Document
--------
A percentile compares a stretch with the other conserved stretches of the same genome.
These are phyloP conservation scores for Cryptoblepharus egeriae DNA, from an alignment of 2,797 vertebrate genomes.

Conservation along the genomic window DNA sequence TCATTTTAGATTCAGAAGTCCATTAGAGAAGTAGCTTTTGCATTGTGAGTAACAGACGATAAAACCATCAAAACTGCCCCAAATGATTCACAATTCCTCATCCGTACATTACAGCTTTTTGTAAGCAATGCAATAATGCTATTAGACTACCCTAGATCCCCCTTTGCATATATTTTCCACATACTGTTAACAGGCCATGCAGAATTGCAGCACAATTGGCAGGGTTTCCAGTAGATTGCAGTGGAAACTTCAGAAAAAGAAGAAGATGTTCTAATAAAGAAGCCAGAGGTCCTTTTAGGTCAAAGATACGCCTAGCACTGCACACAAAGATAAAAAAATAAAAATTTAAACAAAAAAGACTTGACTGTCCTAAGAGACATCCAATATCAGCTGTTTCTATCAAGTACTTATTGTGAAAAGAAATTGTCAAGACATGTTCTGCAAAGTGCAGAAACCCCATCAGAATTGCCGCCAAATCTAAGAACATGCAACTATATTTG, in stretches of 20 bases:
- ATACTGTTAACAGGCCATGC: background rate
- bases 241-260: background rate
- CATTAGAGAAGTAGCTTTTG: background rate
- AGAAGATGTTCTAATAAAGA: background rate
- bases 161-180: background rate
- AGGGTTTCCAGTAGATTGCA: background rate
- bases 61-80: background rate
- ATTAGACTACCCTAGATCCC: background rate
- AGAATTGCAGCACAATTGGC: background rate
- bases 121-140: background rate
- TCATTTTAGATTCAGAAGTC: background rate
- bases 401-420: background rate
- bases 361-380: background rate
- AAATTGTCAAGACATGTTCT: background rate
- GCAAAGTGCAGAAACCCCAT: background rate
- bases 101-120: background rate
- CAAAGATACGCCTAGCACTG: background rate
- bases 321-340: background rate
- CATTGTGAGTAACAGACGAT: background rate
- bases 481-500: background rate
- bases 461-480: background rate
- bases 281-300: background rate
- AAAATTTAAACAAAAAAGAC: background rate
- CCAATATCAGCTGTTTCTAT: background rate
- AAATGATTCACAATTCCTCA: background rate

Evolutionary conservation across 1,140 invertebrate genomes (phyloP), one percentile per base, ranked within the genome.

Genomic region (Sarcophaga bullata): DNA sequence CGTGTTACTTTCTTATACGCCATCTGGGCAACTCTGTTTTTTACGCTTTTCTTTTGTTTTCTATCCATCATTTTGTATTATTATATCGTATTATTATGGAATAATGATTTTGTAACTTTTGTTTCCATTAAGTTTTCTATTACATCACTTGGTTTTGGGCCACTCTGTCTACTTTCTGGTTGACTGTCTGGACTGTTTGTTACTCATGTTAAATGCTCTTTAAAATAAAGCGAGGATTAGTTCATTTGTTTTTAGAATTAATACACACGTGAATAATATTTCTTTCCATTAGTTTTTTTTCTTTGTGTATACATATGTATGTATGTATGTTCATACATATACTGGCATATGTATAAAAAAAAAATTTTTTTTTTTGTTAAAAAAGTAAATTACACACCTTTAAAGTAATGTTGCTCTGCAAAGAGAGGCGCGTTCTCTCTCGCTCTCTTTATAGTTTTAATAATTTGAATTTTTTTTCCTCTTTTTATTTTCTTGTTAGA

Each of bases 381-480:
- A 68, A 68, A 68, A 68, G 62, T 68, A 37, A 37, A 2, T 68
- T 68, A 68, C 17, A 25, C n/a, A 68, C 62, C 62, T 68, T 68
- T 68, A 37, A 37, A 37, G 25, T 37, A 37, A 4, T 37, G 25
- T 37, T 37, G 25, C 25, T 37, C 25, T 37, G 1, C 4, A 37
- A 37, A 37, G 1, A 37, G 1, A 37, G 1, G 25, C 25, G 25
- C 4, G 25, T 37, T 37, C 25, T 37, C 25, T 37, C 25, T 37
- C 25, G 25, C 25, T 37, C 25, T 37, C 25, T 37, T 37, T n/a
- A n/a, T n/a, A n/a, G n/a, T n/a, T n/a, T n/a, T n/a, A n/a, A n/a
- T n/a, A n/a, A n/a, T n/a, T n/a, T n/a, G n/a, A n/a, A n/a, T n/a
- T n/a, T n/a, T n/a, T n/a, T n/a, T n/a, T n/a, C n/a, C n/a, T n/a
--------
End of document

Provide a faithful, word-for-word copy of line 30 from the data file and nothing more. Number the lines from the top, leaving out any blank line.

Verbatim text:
Genomic region (Sarcophaga bullata): DNA sequence CGTGTTACTTTCTTATACGCCATCTGGGCAACTCTGTTTTTTACGCTTTTCTTTTGTTTTCTATCCATCATTTTGTATTATTATATCGTATTATTATGGAATAATGATTTTGTAACTTTTGTTTCCATTAAGTTTTCTATTACATCACTTGGTTTTGGGCCACTCTGTCTACTTTCTGGTTGACTGTCTGGACTGTTTGTTACTCATGTTAAATGCTCTTTAAAATAAAGCGAGGATTAGTTCATTTGTTTTTAGAATTAATACACACGTGAATAATATTTCTTTCCATTAGTTTTTTTTCTTTGTGTATACATATGTATGTATGTATGTTCATACATATACTGGCATATGTATAAAAAAAAAATTTTTTTTTTTGTTAAAAAAGTAAATTACACACCTTTAAAGTAATGTTGCTCTGCAAAGAGAGGCGCGTTCTCTCTCGCTCTCTTTATAGTTTTAATAATTTGAATTTTTTTTCCTCTTTTTATTTTCTTGTTAGA